As a Fellow in the Divisions of School Psychology and Clinical Child Psychology of the American Psychological Association, Dr. Bruce Bracken was invited to edit a book for the Association on psychological assessment. Editing one of five volumes in a series (i.e., psychological assessment in counseling, clinical, educational, industrial/organizational, and school psychology), Dr. Bracken is responsible for the school psychology edition and has written a chapter on preschool assessment for the volume as well. This book is in press and will be published in late 2011. Dr. Bracken also recently contributed a chapter on the relevance of intellectual assessment in gifted identification for Tracy and Jennifer Cross’s edited Handbook for Counselors Serving Students with Gifts and Talents.
In addition to his ongoing work on psychological test development or revision, Dr. Bracken published a large scale study that investigated the normalcy of depressive symptoms among a nationally representative sample of 1,900 children, adolescents, and adults (950 males and 950 females) divided across four age-levels. The intent of the investigation was to map the developmental progression of depressive symptoms within the general population by age (i.e., 8 to 79 years), race/ethnicity, and gender. The Clinical Assessment of Depression (CAD; Bracken & Howell, 2004) was used in this study. Contrary to the findings of some small, regionally specific, and age-restricted previous studies, this investigation revealed that depressive symptoms are experienced at fairly uniform levels within the general population across the age-span, by both genders, and among Whites, Blacks, and Hispanics; that is, depression appears to be a nondiscriminatory disorder that affects people of all walks of life in a similar manner and to a comparable degree.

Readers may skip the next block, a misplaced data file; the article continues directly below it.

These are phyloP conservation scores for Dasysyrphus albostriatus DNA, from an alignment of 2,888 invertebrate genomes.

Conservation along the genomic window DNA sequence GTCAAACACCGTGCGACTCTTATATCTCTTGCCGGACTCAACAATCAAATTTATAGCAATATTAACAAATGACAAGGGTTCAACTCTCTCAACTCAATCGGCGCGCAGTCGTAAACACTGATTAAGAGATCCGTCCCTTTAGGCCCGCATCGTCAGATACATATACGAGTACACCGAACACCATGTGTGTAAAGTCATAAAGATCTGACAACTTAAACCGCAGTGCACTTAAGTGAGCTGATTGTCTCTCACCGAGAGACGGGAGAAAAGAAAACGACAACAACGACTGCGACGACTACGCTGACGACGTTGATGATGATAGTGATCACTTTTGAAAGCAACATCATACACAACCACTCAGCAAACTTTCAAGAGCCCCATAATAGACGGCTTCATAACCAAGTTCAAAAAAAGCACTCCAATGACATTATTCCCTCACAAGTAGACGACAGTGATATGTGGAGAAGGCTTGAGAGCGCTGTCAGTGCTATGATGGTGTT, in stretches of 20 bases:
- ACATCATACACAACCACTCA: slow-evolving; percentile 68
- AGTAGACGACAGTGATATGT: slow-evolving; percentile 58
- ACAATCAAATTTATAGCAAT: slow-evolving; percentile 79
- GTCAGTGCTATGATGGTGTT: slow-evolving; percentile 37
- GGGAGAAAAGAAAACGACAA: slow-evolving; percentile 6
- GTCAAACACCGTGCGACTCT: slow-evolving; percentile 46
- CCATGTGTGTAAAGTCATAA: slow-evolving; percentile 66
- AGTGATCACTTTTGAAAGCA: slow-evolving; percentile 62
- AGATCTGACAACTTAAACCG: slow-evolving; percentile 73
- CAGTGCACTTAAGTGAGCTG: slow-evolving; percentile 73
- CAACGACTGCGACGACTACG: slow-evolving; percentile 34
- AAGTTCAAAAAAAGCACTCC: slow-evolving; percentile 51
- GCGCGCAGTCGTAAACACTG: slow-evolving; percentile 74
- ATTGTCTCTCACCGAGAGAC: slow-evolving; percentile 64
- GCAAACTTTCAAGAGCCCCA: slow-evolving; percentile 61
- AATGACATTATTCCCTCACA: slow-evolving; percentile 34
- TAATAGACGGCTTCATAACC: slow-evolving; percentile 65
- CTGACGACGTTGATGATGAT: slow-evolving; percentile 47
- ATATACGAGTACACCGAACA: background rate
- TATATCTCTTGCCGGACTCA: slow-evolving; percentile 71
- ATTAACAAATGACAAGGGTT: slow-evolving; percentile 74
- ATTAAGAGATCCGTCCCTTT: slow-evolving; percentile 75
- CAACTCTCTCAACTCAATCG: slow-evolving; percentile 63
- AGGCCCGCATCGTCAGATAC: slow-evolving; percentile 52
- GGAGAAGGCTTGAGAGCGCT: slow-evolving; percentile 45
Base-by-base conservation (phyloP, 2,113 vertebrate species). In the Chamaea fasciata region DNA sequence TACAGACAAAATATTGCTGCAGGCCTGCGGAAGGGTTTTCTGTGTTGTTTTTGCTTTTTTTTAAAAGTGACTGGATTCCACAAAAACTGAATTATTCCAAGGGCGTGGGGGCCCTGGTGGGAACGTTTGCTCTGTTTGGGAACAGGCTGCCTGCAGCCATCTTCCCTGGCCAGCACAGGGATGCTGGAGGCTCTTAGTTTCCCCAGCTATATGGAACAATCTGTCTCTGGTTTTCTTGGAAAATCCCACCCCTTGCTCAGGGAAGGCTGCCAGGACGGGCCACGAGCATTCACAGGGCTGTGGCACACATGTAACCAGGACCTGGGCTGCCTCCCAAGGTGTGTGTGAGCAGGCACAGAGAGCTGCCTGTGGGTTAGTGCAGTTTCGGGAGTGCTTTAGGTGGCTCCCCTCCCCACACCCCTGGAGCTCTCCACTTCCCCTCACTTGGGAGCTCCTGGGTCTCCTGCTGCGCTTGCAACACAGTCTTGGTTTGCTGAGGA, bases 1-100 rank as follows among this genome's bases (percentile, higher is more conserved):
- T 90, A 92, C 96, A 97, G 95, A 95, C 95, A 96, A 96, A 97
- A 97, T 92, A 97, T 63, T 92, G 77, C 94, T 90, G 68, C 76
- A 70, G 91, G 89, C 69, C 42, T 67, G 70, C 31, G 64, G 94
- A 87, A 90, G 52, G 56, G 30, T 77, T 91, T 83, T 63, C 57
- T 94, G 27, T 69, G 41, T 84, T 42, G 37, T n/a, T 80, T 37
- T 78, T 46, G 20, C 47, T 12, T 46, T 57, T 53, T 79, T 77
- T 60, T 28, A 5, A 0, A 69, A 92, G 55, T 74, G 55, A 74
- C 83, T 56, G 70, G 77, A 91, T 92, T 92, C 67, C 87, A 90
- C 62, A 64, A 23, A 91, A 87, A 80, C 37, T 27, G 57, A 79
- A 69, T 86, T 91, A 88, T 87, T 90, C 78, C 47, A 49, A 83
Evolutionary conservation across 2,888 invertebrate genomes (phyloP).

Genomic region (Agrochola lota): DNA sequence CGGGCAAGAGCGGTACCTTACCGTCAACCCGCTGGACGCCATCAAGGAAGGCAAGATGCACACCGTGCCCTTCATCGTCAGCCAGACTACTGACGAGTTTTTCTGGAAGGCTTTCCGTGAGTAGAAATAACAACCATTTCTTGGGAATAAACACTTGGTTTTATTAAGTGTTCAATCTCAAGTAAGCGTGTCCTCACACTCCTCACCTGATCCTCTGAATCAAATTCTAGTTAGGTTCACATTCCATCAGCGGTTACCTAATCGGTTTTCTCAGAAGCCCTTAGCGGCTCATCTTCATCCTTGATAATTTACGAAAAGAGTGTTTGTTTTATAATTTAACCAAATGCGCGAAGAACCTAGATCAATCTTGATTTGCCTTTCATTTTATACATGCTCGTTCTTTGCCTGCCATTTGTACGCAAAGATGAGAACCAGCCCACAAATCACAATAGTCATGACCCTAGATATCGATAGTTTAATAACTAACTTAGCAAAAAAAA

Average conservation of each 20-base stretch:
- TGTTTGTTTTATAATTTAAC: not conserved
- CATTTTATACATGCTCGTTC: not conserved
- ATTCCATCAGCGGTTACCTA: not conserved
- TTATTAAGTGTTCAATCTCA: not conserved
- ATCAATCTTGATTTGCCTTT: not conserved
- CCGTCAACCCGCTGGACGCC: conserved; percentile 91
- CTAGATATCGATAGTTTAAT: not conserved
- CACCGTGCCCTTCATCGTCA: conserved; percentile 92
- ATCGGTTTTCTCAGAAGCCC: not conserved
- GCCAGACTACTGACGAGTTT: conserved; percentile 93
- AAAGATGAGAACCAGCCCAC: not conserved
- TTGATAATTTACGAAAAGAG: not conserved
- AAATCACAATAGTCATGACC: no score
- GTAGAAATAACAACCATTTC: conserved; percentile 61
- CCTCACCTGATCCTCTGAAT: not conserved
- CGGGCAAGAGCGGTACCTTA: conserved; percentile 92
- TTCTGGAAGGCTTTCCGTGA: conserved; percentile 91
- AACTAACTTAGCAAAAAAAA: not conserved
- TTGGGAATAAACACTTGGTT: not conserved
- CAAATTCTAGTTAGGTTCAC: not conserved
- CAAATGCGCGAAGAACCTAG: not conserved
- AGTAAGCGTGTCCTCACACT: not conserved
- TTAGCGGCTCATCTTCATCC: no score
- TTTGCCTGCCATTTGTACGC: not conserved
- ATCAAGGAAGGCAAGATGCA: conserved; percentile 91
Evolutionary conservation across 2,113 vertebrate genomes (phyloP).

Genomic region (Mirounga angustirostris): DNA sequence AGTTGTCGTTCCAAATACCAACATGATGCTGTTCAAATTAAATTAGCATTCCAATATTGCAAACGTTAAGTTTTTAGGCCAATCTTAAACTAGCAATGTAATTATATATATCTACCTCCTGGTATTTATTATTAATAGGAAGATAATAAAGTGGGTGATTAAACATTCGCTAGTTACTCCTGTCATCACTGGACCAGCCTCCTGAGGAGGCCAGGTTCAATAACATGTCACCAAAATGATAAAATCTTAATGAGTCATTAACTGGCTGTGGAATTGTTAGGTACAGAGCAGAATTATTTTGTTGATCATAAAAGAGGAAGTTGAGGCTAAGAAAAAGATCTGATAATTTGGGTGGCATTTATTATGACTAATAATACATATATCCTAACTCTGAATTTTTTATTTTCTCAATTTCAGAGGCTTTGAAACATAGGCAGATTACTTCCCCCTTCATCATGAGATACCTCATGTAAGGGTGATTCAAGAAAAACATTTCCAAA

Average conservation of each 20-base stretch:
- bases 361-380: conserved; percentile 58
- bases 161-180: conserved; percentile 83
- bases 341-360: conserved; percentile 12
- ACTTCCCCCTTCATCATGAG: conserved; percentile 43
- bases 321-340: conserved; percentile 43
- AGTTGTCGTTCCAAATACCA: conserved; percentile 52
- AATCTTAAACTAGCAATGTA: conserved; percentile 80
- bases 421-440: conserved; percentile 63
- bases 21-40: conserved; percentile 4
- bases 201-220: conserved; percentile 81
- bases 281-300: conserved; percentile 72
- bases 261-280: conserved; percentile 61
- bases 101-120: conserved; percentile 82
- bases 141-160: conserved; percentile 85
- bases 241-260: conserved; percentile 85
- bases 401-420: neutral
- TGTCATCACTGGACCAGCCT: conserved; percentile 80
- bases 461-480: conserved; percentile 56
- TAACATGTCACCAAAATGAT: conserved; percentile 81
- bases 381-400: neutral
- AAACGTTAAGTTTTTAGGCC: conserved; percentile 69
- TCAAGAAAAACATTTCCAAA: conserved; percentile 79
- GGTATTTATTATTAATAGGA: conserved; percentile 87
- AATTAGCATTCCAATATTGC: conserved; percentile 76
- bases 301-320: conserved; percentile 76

Dr. Carol Tieso & Dr. Jeremy Stoddard
Project Civis, Co-principal Investigators
Currently in the second year of implementation, Project Civis is a middle school social studies research demonstration project for underachieving promising learners. The curriculum team has developed four units of study that are being implemented in over fifty experimental classrooms in multiple states. We hope to demonstrate how the implementation of advanced, research-based curriculum in social studies, combined with the major components of enrichment and talent development, can raise achievement and motivation levels, improve creative and critical thinking skills, and enhance civic awareness and involvement, for underachieving, yet promising learners in diverse settings. In addition, we expect that all learners will benefit from immersion in skills and content aligned with democratic education and the methodologies, tools, and dispositions of practicing historians and social scientists.